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Lecklider, Tom. "The colorful world of noise.(SIGNAL SOURCES)." EE-Evaluation Engineering. NP Communications, LLC. 2008. HighBeam Research. 22 Oct. 2018 <https://www.highbeam.com>.
Lecklider, Tom. "The colorful world of noise.(SIGNAL SOURCES)." EE-Evaluation Engineering. 2008. HighBeam Research. (October 22, 2018). https://www.highbeam.com/doc/1G1-179195185.html
Lecklider, Tom. "The colorful world of noise.(SIGNAL SOURCES)." EE-Evaluation Engineering. NP Communications, LLC. 2008. Retrieved October 22, 2018 from HighBeam Research: https://www.highbeam.com/doc/1G1-179195185.html
Although much telecom testing involves additive white Gaussian noise (AWGN), white noise does not need to be Gaussian, nor is Gaussian noise necessarily white. White noise is defined by two characteristics: It has a zero mean value, and its autocorrelation is represented by a delta function. In other words, successive values are completely uncorrelated with previous values.
In the frequency domain, such a time-domain function has a constant power spectral density. This means that the spectrum of an ideal white noise source has constant power per cycle regardless of frequency.
Practical white noise sources are flat within some small deviation across a defined frequency band. For example, the Model WGN-1/200 White Noise Generator from dBm is specified as producing -87-dBm/Hz noise density with 0.5-dB flatness from 1 MHz to 200 MHz.
[FIGURE 1 OMITTED]
By definition, successive values of a truly random variable cannot be predetermined. Nevertheless, all of the values that occur within an arbitrarily large set of observations determine a distribution. The Gaussian or normal distribution is perhaps the most common and defined by the probability density function (PDF)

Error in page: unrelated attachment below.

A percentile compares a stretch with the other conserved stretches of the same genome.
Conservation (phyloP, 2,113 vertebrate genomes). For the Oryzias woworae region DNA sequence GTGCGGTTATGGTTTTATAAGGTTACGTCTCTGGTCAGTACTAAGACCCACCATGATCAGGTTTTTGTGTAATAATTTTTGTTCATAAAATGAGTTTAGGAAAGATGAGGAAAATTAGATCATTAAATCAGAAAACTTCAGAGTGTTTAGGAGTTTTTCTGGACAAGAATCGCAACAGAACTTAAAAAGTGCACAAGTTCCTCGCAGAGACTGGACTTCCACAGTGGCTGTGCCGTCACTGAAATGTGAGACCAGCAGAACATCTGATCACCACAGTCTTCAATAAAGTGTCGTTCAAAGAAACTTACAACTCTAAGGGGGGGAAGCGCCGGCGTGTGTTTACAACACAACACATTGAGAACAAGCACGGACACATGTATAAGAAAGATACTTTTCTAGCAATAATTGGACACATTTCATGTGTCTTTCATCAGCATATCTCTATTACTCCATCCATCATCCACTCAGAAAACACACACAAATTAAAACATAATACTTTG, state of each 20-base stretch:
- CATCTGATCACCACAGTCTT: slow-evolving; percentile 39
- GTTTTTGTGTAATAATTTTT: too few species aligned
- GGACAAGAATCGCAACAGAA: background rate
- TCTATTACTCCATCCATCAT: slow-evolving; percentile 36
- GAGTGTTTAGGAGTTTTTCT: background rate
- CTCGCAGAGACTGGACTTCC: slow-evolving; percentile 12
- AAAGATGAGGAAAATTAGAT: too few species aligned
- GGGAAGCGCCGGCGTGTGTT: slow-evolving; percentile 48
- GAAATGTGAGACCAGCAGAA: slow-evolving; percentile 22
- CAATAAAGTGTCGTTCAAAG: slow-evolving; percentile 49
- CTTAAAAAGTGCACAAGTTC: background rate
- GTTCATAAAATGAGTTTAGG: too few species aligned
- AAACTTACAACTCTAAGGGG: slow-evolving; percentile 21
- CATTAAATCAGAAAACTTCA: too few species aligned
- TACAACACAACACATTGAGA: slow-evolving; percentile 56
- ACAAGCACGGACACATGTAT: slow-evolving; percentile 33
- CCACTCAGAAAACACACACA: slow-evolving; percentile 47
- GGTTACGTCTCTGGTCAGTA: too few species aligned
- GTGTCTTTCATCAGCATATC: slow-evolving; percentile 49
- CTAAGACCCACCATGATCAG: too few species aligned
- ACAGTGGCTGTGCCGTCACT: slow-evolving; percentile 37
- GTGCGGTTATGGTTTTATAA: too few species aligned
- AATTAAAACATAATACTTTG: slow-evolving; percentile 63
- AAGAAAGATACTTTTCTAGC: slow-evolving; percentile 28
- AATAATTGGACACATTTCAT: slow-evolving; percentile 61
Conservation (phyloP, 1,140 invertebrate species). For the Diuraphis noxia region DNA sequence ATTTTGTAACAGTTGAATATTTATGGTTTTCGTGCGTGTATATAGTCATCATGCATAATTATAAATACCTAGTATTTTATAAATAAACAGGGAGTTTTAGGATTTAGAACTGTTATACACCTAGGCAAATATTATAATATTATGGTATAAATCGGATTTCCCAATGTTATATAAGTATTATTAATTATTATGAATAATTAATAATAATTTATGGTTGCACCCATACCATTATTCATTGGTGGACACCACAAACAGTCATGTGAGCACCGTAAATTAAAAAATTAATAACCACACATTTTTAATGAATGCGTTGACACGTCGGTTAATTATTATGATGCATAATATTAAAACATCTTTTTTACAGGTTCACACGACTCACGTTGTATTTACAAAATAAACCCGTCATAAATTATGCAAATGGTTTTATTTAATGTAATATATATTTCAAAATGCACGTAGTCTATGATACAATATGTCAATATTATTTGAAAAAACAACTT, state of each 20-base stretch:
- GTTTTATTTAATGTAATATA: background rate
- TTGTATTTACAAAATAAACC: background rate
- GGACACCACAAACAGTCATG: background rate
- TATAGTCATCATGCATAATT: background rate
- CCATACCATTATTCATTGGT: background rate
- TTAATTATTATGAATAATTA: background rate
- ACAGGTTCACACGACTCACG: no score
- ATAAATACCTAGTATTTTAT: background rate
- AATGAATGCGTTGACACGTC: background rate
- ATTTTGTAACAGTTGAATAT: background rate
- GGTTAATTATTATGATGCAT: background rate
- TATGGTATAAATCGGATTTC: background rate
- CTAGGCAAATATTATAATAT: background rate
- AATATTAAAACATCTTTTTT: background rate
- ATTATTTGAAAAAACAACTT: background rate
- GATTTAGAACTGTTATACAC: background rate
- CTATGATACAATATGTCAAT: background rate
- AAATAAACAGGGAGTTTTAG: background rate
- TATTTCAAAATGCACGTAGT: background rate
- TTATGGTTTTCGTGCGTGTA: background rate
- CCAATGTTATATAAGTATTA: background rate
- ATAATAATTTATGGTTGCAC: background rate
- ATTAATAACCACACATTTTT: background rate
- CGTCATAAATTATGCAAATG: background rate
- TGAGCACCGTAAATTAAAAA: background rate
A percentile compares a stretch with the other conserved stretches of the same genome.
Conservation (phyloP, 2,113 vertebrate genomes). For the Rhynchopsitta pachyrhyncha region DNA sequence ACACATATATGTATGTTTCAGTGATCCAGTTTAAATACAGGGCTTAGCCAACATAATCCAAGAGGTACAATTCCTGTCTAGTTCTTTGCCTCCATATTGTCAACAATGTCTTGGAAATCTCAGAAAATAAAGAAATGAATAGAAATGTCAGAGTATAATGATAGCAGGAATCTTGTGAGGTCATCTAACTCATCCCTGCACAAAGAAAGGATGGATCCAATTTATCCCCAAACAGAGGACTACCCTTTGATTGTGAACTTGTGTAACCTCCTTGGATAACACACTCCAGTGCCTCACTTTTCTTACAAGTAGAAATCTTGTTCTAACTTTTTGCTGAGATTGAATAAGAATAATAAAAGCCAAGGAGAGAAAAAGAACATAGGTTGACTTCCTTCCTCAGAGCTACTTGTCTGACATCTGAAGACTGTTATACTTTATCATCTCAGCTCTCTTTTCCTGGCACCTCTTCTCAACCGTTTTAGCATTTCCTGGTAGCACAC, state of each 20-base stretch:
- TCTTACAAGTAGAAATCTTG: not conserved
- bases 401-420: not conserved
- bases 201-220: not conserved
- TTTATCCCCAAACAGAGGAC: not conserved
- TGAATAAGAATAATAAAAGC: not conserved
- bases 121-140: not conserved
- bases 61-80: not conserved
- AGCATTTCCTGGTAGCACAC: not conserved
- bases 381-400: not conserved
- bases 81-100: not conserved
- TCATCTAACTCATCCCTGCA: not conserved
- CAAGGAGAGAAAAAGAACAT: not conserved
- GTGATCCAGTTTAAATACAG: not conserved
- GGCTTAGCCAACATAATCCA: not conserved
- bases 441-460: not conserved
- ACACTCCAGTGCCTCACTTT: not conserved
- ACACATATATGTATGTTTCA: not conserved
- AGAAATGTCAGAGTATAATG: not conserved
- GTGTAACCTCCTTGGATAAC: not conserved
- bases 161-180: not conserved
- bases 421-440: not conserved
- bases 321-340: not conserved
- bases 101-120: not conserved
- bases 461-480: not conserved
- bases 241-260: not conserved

P(x) = [1/[[sigma][square root of (2[pi])]]] = [e.sup.[-(x-[mu])[.sup.2]]/[2[[sigma].sup.2]]] (1)
where [mu] = the mean
[[sigma].sup.2] = the variance
[sigma] = the standard deviation
When [sigma] = 1.0 and [mu] = 0.0, the definition simplifies to the standard form of the normal distribution
N(x) = [1/[square root of (2[pi])]] [e.sup.[-[x.sup.2]]/2] (2)
This equation describes the familiar bell-shaped curve shown in Figure 1. The probability density at the mean is 0.3989, at 1[sigma] larger or smaller = 0.2420, 2[sigma] = 0.0540, and 3[sigma] = 0.004432. Because of the square term in the exponent, the probability density falls off very quickly above 3[sigma] so that at 5[sigma] away from the mean N(x) = 0.000001487.
A large series of observed values can conform to a Gaussian distribution but occur in time in a deterministic, highly ordered manner. The signal would not have a flat spectrum and could not be used for noise testing. It would have a Gaussian distribution but would not be white--successive values would not be statistically independent.
Gaussian white noise has the benefit of a well-understood and compact mathematical description. Even if the actual distribution is not quite Gaussian, the Normal distribution often is assumed to apply because it simplifies further analysis.
The integral of the PDF is the cumulative probability density function (CDF), also shown in Figure 1. It indicates the probability that a value is to the left of any arbitrary point. For example, the probability that a sample within a Gaussian distribution has a value less than +1.0 is about 0.84. Obviously, the probability that a value lies between -5 and +5 is close to 1. …
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